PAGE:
The arts in the United States are struggling for many oft-stated reasons—the down economy, with fewer dollars to spread around; joblessness; poverty; younger audiences accustomed to special effects; and the transition to a digital entertainment world that carries with it a shorter audience attention span. These are challenges that all entertainment forms face today.
One man has chosen to be bold in the face of a dwindling, aging audience and debt that would shrivel anyone’s faith. He took a risk, but, financially, at least, the risk seems to have paid off. Peter Gelb, the General Manager of the Metropolitan Opera for the past six years, is certainly controversial. The mission handed to Mr. Gelb was to raise money by building the Met’s image from that of an elitist, inaccessible, private club to entertainment with the potential to create excitement, attract younger audiences and, most importantly, revive the art form. His philosophy that you have to spend money to make money has led the Met to invest in media enterprises, like HD broadcasts from movie theaters, and glittering new live productions of cherished opera favorites.
Mr. Gelb has said that what fuels him “is the fear of the art form not surviving. To think that an art form or an institution like this is immune to the possibility of extinction would be a big mistake. I have to do everything in my power to make it interesting in an environment in which arts education is virtually nonexistent. “ David G. Knott, who is in his third year on the Met board, said he and his wife, Françoise Girard, “wanted to be part of, ‘Let’s renew the art form, let’s connect opera to new generations of audience, and let’s make this part of everyday lives.’ ”
Although ardent fans of the classical arts decry the “watering down” of traditional presentations that attempt to keep opera and ballet relevant for current audiences, there is ample evidence that supports Mr. Gelb’s actions. History indicates that it has always been true that art evolves, and rises and falls in popularity and, until now, has survived. Every generation that lived through the evolution more than likely complained that the changes weakened the form.
Ballet, for example, over the past 400 years, has continued to maintain its essence while, at the same time, having adapted itself to remain relevant. Catherine de Medici, when she married Henri II of France in the 1530′s, brought with her the traditional Italian festivities that closed an evening’s entertainment. These ballets des cours, or court ballets, were danced by aristocratic amateurs, for an aristocratic audience. The prominence of dance in these events increased, leading to the Ballet Comique de la Reine in 1581, widely regarded as the first real ballet.
By the year 1661, ballet was so popular that Louis the XIV of France, who loved dancing, began the first ballet school. The steps that had always been used were modified from social dances to a vocabulary with strict rules to govern their use. New placement of the legs and body facilitated seamless transitions from one movement to the next. Ballet was no longer only for monarchs and aristocrats. It became a career for professionals.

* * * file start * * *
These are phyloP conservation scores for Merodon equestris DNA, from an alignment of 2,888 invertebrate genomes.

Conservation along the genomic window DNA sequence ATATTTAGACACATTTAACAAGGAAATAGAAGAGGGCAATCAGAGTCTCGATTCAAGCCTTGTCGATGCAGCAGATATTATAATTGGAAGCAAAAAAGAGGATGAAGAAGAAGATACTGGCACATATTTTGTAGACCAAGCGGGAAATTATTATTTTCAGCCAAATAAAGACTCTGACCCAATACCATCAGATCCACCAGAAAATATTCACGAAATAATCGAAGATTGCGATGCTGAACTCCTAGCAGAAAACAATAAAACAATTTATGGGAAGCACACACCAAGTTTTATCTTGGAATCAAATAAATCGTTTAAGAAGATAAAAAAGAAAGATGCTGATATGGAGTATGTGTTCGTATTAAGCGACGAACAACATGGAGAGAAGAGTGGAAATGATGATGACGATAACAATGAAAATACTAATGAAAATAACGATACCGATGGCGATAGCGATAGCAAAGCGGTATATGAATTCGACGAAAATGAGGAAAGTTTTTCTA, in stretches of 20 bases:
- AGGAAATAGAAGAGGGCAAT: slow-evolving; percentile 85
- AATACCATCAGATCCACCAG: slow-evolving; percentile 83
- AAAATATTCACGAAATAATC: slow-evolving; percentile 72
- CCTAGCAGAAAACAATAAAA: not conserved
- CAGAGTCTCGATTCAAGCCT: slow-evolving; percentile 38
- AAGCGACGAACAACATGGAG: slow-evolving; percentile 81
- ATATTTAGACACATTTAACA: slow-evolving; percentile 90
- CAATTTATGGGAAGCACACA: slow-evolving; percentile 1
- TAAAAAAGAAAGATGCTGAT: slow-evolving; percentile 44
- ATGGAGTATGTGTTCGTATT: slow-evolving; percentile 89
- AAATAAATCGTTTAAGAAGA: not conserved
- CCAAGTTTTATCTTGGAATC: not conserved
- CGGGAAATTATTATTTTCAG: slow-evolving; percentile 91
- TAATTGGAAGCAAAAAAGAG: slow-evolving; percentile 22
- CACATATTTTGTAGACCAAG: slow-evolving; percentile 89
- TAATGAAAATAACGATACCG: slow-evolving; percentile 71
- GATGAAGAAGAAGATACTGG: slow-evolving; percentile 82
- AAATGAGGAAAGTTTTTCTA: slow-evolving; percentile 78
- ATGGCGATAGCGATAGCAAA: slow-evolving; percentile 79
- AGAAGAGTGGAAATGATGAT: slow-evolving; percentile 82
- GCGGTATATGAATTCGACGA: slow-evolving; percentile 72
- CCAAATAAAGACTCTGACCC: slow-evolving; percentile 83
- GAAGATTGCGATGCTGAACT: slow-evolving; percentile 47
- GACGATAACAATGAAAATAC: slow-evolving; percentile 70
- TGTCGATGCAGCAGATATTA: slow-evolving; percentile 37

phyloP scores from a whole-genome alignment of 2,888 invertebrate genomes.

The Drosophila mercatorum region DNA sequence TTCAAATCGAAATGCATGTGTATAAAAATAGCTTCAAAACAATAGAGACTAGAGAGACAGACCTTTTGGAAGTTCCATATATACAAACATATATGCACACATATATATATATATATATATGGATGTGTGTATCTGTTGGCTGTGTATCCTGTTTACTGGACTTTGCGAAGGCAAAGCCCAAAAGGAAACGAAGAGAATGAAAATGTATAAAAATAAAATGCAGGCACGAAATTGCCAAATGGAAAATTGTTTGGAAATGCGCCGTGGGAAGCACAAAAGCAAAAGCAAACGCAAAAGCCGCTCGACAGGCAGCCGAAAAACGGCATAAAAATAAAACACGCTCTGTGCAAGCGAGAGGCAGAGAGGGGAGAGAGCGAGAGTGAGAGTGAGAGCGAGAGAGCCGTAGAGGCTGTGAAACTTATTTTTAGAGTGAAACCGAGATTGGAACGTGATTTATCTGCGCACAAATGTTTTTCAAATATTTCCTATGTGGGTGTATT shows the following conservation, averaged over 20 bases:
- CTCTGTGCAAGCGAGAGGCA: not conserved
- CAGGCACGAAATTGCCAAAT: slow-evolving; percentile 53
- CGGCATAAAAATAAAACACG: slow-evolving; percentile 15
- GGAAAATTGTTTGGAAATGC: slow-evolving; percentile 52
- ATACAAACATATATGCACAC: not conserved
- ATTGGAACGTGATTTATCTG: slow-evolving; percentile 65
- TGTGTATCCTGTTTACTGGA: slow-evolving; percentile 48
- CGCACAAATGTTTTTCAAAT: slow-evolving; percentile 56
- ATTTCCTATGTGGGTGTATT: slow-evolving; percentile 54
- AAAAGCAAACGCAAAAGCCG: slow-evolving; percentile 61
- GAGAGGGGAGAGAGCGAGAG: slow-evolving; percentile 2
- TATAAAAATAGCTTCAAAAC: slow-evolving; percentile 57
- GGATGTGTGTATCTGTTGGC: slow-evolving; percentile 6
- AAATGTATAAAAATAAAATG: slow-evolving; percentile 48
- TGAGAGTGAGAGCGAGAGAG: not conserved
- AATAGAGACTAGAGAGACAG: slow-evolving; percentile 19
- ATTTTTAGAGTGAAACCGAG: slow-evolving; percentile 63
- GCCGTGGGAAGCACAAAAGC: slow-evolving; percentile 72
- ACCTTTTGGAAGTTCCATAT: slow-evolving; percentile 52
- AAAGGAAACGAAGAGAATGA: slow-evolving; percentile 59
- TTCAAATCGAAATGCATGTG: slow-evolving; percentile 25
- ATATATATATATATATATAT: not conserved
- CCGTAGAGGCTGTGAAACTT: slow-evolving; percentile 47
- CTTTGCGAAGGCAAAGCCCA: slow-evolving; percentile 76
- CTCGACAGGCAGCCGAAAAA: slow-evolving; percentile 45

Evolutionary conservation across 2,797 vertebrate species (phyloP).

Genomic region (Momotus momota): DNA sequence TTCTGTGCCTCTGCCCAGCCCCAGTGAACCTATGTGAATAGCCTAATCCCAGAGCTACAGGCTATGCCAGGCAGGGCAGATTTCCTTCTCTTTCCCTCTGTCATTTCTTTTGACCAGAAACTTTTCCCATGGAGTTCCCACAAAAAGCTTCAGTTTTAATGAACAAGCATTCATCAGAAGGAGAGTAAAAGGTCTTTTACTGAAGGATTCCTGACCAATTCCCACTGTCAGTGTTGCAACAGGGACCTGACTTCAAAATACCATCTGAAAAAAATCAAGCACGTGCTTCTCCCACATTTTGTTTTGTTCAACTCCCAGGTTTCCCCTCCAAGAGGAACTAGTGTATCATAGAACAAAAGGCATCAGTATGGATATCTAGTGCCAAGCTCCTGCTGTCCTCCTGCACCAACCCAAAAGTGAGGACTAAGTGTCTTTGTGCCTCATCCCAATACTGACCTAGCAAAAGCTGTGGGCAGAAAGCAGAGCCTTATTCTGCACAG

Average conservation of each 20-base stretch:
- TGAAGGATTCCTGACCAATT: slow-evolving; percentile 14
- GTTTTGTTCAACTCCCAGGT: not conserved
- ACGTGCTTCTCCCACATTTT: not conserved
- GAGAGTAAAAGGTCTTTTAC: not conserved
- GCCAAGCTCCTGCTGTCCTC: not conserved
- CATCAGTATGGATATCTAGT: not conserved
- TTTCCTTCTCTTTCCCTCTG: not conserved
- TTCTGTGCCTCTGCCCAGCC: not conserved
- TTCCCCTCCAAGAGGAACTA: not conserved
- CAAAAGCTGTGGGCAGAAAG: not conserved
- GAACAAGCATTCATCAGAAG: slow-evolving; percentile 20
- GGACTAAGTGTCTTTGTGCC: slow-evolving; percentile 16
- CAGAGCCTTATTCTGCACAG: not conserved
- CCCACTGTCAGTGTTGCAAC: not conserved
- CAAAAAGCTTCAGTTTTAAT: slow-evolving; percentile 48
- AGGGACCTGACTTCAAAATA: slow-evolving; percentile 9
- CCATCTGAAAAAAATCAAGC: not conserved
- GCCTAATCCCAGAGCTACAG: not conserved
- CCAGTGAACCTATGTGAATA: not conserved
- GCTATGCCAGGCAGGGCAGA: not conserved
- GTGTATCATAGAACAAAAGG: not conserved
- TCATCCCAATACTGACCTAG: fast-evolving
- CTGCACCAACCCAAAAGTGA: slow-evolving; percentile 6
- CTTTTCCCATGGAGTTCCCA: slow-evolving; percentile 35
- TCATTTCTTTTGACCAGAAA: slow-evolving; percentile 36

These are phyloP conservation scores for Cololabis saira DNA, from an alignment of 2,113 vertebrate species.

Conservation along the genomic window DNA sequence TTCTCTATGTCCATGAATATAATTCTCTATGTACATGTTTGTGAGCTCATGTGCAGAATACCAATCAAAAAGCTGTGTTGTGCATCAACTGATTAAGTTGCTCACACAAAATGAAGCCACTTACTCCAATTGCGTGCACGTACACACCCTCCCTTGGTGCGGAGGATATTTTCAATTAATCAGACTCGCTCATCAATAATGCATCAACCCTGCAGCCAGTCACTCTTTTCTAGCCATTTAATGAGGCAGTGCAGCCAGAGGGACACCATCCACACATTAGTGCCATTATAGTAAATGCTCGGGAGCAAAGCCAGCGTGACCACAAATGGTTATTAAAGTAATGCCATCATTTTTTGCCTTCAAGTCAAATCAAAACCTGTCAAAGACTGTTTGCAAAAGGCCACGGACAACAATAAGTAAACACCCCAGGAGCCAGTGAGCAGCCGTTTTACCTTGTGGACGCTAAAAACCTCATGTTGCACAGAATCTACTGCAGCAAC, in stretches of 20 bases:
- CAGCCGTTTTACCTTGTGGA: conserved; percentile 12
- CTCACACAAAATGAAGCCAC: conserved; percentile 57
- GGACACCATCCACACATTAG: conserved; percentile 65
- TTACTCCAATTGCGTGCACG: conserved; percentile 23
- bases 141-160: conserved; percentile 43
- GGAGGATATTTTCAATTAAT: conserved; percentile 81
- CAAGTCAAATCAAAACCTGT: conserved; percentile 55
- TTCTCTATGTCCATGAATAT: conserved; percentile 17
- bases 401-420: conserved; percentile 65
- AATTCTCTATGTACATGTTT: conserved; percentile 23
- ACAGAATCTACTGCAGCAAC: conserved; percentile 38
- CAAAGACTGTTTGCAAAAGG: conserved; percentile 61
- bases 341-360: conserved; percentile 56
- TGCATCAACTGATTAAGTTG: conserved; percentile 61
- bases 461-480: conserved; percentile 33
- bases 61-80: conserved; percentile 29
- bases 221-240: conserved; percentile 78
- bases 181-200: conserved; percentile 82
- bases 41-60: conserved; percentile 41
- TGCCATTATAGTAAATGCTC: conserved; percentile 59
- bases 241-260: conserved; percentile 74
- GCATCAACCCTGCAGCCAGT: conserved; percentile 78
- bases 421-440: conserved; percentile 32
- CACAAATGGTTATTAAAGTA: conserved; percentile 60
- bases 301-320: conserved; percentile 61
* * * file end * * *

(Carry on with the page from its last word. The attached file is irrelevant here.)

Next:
Ballet forms continued to evolve into the 1700’s, when performers started wearing specific types of costumes, hairstyles and footwear. Choreography became more important and women dancing en pointe, on their toes, added to the extension of balletic line and graceful movement.
The 19th century saw a change to romantic ballets like Sleeping Beauty and Swan Lake in which stories with fantasy-filled plot lines ruled. The most influential figure in American ballet came from this romantic tradition to take ballet forward into possibly its most dramatic transition.
George Balanchine, a Georgian Russian, grew up under the influence of Petipa and the makers of the great story ballets. Balanchine’s history is well -known to most dance lovers. Introducing neoclassicism to ballet audiences, he used the traditional classical vocabulary but took it in an entirely new direction. He changed the execution of ballet steps to create a faster, more nimble look and, by building a different technique, developed a plié that could be barely discernable, with the weight staying on the ball of the foot. Rather than settling on the heels to end a sequence, this type of plié made it easier to start the next movement seamlessly. He commissioned musical scores by Hindemith and Stravinsky that defied the usual selections of “pretty” pieces that had accompanied the romantic ballets. He used sets painted by emerging artists and sometimes dispensed with elaborate costumes in favor of black and white dancewear. All of these things were considered a travesty, at first, until audiences became accustomed to them but, as Balanchine commented, we now whistle Stravinsky when we shower.
Mr. Gelb has defended the actions he has taken for the Opera by saying, “Without trying, there is no chance. All you are left with is your history. We’re not a business. Our profit is art.” Only with change can the arts evolve and only with our support can they flourish.